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Before your parents were born,

and before your parents' parents were born,

and before their parents were born,

there were different kinds of plants

than there are now.

Before this, there was even a time

when there were no fields of

crops grown by farmers.

In fact, there were no farmers!

People gathered food that was growing wild

instead of growing it in fields.


In the days when farming was just beginning,

there were some kinds of wild mustard plants.


Our ancestors took seeds

from this wild mustard

and planted them in fields.


They took good care ...


The mustard seeds sprouted.

The roots grew into the soil.

The shoots grew into the air.

Some buds grew into leaves.


Green leaves grew larger.

The plants grew taller.

Some buds grew into flowers.



Flowers got pollinated.


Pollinated flowers grew into seed pods.


People noticed some differences

between the mustard plants.

Look closely.

Can you see any two plants that are the same?


In what ways are they similar?

In what ways are they different?


Why are they different?

Is it because some had more water?

Or less sun?

Or more fertile soil?

Or is it because the seeds

they grew from were different?



Once some people observed

that some mustard plants have seed pods

that are longer and contain

more mustard seeds than others.

They wondered why.


They used science to find out.



Why are some mustard seed pods

longer than others?



Maybe seeds from plants

with longer pods

produce new plants with longer pods.


They did an EXPERIMENT:


They planted seeds from short pods in Plot A

and seeds from long pods in Plot B.



They got RESULTS and ANALYSED the results:


Harvest from Plot A . . . . Harvest from Plot B



The seeds determine the size of the seed pods

. . . more or less.


They asked more QUESTIONS:

Why are a few of the seed pods

from Plot B short?

Did both plots produce the

same number of seed pods?

Is the taste of the mustard seeds the same?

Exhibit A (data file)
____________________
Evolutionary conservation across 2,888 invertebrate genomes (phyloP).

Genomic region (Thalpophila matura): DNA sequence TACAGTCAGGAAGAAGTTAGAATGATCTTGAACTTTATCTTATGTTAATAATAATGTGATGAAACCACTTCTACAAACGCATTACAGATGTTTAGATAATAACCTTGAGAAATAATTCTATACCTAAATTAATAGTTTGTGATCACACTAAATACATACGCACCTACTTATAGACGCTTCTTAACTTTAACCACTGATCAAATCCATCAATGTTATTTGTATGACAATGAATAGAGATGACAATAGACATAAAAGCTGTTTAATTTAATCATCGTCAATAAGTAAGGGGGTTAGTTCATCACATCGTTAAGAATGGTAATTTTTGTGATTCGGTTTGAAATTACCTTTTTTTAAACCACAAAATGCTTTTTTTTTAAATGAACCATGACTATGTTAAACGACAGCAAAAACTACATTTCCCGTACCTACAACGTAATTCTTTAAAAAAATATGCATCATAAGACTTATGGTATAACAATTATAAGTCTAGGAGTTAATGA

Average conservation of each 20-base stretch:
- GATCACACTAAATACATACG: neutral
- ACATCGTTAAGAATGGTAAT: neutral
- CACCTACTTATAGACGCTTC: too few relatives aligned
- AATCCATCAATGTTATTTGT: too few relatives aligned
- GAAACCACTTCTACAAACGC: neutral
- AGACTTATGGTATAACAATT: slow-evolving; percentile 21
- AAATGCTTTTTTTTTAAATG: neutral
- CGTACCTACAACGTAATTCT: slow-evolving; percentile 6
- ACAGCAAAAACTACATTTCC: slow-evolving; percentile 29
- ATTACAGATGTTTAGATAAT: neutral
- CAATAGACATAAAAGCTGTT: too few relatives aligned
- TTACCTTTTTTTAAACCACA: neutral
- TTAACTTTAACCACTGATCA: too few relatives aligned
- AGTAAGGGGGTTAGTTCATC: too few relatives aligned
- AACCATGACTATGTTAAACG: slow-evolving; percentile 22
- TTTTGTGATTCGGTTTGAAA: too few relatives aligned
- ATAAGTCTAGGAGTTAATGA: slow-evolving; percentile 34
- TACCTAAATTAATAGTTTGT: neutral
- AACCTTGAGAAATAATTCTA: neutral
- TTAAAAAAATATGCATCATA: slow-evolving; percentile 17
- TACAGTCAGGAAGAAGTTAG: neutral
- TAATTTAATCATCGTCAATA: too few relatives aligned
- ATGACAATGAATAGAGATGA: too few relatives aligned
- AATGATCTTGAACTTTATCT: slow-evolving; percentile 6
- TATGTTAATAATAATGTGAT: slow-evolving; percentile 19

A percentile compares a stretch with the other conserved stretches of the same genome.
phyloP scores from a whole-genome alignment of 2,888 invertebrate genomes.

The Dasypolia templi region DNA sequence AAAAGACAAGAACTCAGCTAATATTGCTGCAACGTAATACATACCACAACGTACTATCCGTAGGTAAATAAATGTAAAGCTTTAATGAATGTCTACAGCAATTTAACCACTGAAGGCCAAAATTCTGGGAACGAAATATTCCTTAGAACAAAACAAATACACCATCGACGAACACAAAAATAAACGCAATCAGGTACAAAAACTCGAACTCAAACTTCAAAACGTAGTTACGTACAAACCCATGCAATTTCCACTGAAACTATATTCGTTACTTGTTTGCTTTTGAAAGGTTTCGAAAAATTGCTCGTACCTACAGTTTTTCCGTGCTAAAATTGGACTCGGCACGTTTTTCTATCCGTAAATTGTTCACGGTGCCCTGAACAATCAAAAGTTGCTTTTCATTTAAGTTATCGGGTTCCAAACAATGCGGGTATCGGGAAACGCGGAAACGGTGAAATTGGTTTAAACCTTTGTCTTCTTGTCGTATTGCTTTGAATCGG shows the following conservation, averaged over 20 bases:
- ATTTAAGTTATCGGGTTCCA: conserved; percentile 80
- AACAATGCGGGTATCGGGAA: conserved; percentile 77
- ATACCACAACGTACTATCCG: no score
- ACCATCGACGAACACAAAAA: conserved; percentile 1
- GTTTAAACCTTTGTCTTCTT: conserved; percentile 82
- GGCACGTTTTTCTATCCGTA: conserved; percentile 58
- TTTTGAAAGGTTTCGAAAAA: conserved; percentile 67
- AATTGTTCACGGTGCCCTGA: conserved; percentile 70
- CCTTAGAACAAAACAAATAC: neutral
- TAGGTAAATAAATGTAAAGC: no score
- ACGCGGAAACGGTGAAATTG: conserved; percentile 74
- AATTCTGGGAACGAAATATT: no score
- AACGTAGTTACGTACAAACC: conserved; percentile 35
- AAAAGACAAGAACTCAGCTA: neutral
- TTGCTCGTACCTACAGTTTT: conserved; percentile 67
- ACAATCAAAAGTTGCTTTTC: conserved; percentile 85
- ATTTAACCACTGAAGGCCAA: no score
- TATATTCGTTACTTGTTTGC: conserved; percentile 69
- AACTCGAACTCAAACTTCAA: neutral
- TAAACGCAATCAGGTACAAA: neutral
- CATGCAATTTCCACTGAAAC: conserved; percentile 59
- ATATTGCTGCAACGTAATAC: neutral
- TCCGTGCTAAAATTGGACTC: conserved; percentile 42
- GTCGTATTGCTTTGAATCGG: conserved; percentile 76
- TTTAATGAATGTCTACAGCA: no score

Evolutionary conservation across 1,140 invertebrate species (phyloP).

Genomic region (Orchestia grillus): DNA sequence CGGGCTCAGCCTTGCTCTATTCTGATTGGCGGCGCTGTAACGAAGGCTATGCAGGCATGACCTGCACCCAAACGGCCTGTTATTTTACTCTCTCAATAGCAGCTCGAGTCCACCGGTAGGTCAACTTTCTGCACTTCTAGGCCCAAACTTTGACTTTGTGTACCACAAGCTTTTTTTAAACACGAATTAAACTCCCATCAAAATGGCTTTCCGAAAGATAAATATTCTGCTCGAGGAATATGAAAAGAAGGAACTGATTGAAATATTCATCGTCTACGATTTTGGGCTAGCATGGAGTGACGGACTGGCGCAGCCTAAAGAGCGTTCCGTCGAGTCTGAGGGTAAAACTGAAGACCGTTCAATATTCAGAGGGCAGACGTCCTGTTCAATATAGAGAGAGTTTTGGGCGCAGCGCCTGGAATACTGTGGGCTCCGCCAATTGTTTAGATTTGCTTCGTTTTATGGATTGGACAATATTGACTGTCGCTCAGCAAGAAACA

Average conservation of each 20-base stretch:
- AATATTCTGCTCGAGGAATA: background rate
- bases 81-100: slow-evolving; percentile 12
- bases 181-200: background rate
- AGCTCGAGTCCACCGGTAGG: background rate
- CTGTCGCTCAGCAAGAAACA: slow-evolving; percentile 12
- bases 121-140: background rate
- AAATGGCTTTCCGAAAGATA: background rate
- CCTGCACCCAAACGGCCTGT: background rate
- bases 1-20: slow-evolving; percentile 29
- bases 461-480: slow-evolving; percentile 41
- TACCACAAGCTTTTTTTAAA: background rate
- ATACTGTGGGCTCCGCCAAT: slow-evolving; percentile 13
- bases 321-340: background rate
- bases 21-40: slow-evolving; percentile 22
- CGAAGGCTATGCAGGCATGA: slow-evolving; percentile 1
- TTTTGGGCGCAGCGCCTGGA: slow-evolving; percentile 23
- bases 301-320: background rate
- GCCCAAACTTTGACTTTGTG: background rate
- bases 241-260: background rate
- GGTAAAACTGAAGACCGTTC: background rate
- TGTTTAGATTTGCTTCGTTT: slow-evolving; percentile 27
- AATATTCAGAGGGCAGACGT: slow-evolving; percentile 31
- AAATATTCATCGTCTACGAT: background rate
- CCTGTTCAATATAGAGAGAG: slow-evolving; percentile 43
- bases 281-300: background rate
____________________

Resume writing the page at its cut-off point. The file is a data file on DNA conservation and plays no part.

Science is not just a list of ‘facts’!
Science is a process -
a method of questioning…
and finding answers to questions by
observing, hypothesizing, experimenting,
measuring, noting results, analysing,
reasoning, making conclusions,
communicating, re-questioning,
and revising conclusions.


There is a lot of variation
in the scientific method.

The order is not fixed,

and not all of these processes
are always included.


Some of our ancestors liked to eat

the young mustard leaves

that were packed closely together.


They were very tasty.



The farmers needed to collect seeds

to grow the next year's crop.

Instead of eating all the plants,

they let some plants grow

and produce flowers and seeds.


They wanted to get more plants

with tightly packed leaves,

so they selected seeds from the plants

that had started out with tightly packed leaves.


They planted these seeds the next year.



The new crop had more plants

with leaves packed tightly together.


Each year they selected seeds

from the plants with tightly packed leaves.


If all the best plants were eaten,

then the worst plants would be the only ones left

to produce seeds for the next year's crop.


After many years, what did they get?


Cabbage! (bandgobi)


Had one plant changed

from having less tightly packed leaves

to having more tightly packed leaves?




An individual wild mustard plant

did not change into a cabbage plant.